Are Changing Your Local Building Codes
1. FEMA and Biden announced an initiative to advance building codes.
It calls for more stringent codes to make homes better equipped to withstand hurricanes and wildfires.
2. Wildfires are making some communities say “see ya!” to cedar shakes.
The preferred alternative is fire-resistant asphalt shingles and fiber cement siding.
3. Wider driveways will give fire trucks better access.
4. Orange County says “no” to open soffits on roofs.
Boxed eaves have closed soffits covered with a noncombustible material that prevents hot embers from blowing into the home.
5. Buffer zones between houses and vegetation will get larger.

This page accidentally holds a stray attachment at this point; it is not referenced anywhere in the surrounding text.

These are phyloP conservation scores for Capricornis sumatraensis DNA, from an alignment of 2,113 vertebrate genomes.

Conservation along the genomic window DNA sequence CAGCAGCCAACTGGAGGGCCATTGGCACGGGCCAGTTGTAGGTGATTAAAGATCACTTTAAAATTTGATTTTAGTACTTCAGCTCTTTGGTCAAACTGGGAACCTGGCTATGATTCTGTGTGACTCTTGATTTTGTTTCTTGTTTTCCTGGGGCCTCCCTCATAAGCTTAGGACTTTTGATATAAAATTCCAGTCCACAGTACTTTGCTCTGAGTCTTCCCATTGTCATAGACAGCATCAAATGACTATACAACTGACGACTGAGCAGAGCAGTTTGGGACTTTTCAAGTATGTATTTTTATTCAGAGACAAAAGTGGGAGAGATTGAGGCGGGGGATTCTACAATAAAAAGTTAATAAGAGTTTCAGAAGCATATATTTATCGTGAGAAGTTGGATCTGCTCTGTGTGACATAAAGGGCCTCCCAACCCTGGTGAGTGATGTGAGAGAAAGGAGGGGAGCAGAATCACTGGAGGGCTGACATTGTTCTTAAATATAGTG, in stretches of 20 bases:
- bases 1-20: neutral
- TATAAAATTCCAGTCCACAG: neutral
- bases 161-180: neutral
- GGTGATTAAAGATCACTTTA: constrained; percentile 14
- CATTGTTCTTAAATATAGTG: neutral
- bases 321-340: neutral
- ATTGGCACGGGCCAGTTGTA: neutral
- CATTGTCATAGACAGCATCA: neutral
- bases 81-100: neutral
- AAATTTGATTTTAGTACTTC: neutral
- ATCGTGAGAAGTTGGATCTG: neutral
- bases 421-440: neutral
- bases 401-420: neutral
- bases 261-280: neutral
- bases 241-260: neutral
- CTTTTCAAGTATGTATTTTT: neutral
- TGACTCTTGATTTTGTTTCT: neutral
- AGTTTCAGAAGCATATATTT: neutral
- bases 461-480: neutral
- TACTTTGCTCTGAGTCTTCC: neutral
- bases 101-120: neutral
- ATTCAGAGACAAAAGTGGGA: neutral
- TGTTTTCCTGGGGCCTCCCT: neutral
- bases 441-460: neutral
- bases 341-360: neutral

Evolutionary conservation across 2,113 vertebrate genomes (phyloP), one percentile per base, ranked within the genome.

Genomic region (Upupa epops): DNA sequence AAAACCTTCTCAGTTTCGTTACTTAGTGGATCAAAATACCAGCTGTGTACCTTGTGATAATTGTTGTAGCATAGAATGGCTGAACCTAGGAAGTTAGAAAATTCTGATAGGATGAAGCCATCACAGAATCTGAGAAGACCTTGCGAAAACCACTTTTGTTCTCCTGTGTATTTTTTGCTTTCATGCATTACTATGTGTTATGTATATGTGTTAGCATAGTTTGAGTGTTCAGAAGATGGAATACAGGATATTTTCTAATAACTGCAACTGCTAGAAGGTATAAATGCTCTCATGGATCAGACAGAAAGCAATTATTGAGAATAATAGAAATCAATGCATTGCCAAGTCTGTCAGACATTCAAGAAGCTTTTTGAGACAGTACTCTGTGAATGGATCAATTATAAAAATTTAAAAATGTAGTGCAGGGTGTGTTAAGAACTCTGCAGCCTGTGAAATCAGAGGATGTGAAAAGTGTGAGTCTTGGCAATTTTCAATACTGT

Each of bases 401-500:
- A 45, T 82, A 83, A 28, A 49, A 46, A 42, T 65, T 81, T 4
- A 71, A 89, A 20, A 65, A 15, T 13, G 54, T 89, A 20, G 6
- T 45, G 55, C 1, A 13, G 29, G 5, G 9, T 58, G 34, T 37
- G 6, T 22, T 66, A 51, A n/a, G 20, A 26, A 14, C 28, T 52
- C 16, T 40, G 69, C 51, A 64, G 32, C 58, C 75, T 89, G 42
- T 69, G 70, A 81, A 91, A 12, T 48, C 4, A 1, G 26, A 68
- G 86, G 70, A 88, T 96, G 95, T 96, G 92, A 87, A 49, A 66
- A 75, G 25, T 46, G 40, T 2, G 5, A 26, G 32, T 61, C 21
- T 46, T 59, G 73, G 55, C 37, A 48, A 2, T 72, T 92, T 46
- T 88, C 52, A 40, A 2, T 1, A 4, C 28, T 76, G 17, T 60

6. Older homes on Florida’s coast may have to be retrofitted to comply with new codes.
Storm damage experts are pushing for Florida to consider requiring older homes to be retrofitted to meet updated IRC building code standards.
7. Communities in Colorado are shunning stick-built homes.
Communities in wildfire-ravaged areas of Colorado are trading out modern stick-and-frame construction for earthen blocks and roof tiles, which have been around for millennia.
8. Louisiana’s new code nails down reinforced roofs.
9. Florida homes are being fortified against flooding.
Codes require builders to elevate new construction several feet higher, and equip them to withstand wind speeds of up to 140 miles per hour.
Get the Newsletter
Sign up to receive the best tips and tricks, the latest news and giveaways, and the most inspiring home improvement ideas from Bob Vila, America's Handyman since 1979.